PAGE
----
Newspaper printing is arguably one of the most challenging print sectors. High volumes and quick turnaround times leave little margin for error. However, thanks to its work for newspapers like The Daily Mirror, which is its core business and has a nightly print order of around 300,000 copies, Reach’s Watford operation showed that it can more than live up to these demands. Its submission also included The Racing Post (for which it produces 40,000 copies nightly), The Guardian (120,000 copies nightly) and China Daily, for which Reach prints in the region of 15,000 copies on six days of the week. The judges were suitably impressed by the consistently high level of print across all of the newspaper samples Reach submitted, which “considering these are daily titles working to the tightest deadlines is amazing”.
CS Labels has triumphed in this hotly contested category thanks to some “fantastic print and finishing that overcame some serious technical challenges,” according to the judges. They were particularly overwhelmed by the level of detail that went into the label the company produced for Neptune Rum. Design details on the brand’s existing label were lost from a distance or in the light, so the drinks company wanted a labelling solution that delivered its icon more effectively. In addition to trialling different gold shades to find the perfect match, CS printed on Tintoretto Gesso wet strength substrates to give the label a distressed style and the shape of Neptune’s head was printed in a bold black, which was then covered with gold foil. The resulting label was impactful and clearly recognisable as Neptune Rum.
This category was formerly the Industrial Digital Printer of the Year Award and the judges were looking for stunning examples of long-run (more than 1,000 copies) targeted messaging. Go Inspire Group deservedly triumphed with an entry brimming with long-run, highly complex mailings for the likes of Sun Life Financial of Canada, Sainsbury’s and Waitrose. The personalised campaign for the latter was particularly challenging as it consisted of a 4pp wallet with 3x2pp personalised coupon-sheets and spine-glued 4pp with dynamic copy content. The mailer, which was printed on the company’s HP T490 HD high-speed wide-format digital inkjet press, had a mind-boggling 66,355,200 possible permutations. “Across every project these guys showed what can be achieved when you combine great print with best-in-class data handling,” said the judges.
Omni Colour blew away the judges with its “stunning use of materials and impressive installations”. The work it produced to accompany the London Design Festival 2018 underlined the company’s core strengths. Called in at the last minute after two printers pulled out of the project, Omni Colour had just two weeks to deliver a range of printed collateral, including wall and floor graphics. The company only had one day to survey, one day to draw up plans, five days for production and three days for the install, but it delivered the goods after throwing all-nighters to get the job done. It also undertook an eye-catching and incredibly complex art installation at Gloucester Road underground station for Art on the Underground, featuring 3D elements such as speaker phones, fried eggs and trainers.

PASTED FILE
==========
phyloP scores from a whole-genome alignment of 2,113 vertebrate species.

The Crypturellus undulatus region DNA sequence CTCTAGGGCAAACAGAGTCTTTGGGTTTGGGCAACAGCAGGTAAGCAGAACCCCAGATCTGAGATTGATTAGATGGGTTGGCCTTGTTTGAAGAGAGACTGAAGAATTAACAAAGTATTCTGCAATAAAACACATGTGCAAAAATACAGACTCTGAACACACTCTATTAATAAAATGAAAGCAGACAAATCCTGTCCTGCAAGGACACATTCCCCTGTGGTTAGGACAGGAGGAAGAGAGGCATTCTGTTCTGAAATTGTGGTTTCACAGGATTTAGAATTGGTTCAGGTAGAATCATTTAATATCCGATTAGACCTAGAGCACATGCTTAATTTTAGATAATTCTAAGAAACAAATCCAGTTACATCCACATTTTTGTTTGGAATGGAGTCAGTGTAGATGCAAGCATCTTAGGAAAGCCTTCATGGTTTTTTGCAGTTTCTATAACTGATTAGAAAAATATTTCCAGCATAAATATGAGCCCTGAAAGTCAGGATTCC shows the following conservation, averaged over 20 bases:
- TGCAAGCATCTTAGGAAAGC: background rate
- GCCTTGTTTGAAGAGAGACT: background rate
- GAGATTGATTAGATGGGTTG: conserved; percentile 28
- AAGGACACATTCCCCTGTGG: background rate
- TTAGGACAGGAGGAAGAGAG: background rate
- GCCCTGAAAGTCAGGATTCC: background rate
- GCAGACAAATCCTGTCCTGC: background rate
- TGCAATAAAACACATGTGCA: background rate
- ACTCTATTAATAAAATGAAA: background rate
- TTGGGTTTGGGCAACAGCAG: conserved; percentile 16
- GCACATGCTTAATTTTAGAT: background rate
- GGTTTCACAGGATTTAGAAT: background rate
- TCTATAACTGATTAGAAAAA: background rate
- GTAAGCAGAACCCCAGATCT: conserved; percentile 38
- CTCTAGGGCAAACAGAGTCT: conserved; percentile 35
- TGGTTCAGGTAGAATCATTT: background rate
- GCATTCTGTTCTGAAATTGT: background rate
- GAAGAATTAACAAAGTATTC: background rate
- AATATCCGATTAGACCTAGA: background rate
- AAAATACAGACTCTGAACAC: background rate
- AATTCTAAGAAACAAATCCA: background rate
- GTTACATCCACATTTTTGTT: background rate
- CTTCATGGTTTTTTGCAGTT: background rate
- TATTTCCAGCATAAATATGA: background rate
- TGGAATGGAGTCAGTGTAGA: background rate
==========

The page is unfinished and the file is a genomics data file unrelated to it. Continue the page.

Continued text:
There can be no better endorsement of Windles’ entry than the comments of one judge who said “where can I buy their cards – I need them!” The company’s “bright and enticing cards” run a vast gamut of different print and finishing processes. From the tactile ‘Jamboree’ range featuring patterned textures, deep emboss and gorgeous foiling, to ‘Form’ – a card that when opened up reveals a 3D skyline scene, a magical scene from Bethlehem, a surprise birthday cake or a princess crown. No less impressive is the chic and elegant greetings cards produced for Santoro London, which featured striking designs and bold colours. Eight special colours were used to achieve the card’s vibrant gradient backgrounds and after a silk screen varnish was applied embossing was carried out with 16 textured emboss dies across the B1 sheet. It was an incredibly complex job, but the outcome wooed the judges.
Put simply, the judges were blown away by the high quality of Kingsbury’s entry. The limited run of 250 copies of ‘The Art of Whisky’ was wrapped in sheet copper to mirror the copper stills used for the distilling of this ‘liquid gold’. The company had to source sheets of very thin copper that it could wrap around the case cover and then apply a deep blind deboss. Judges said the book was “breathtaking in terms of print and production values”. However, they were even more impressed by a special edition of Roald Dahl’s classic story The Witches. The company’s production team showed off their traditional binding skills and the finishing team worked throughout the night and over a weekend to deliver the books, which resulted in an understandably ecstatic client.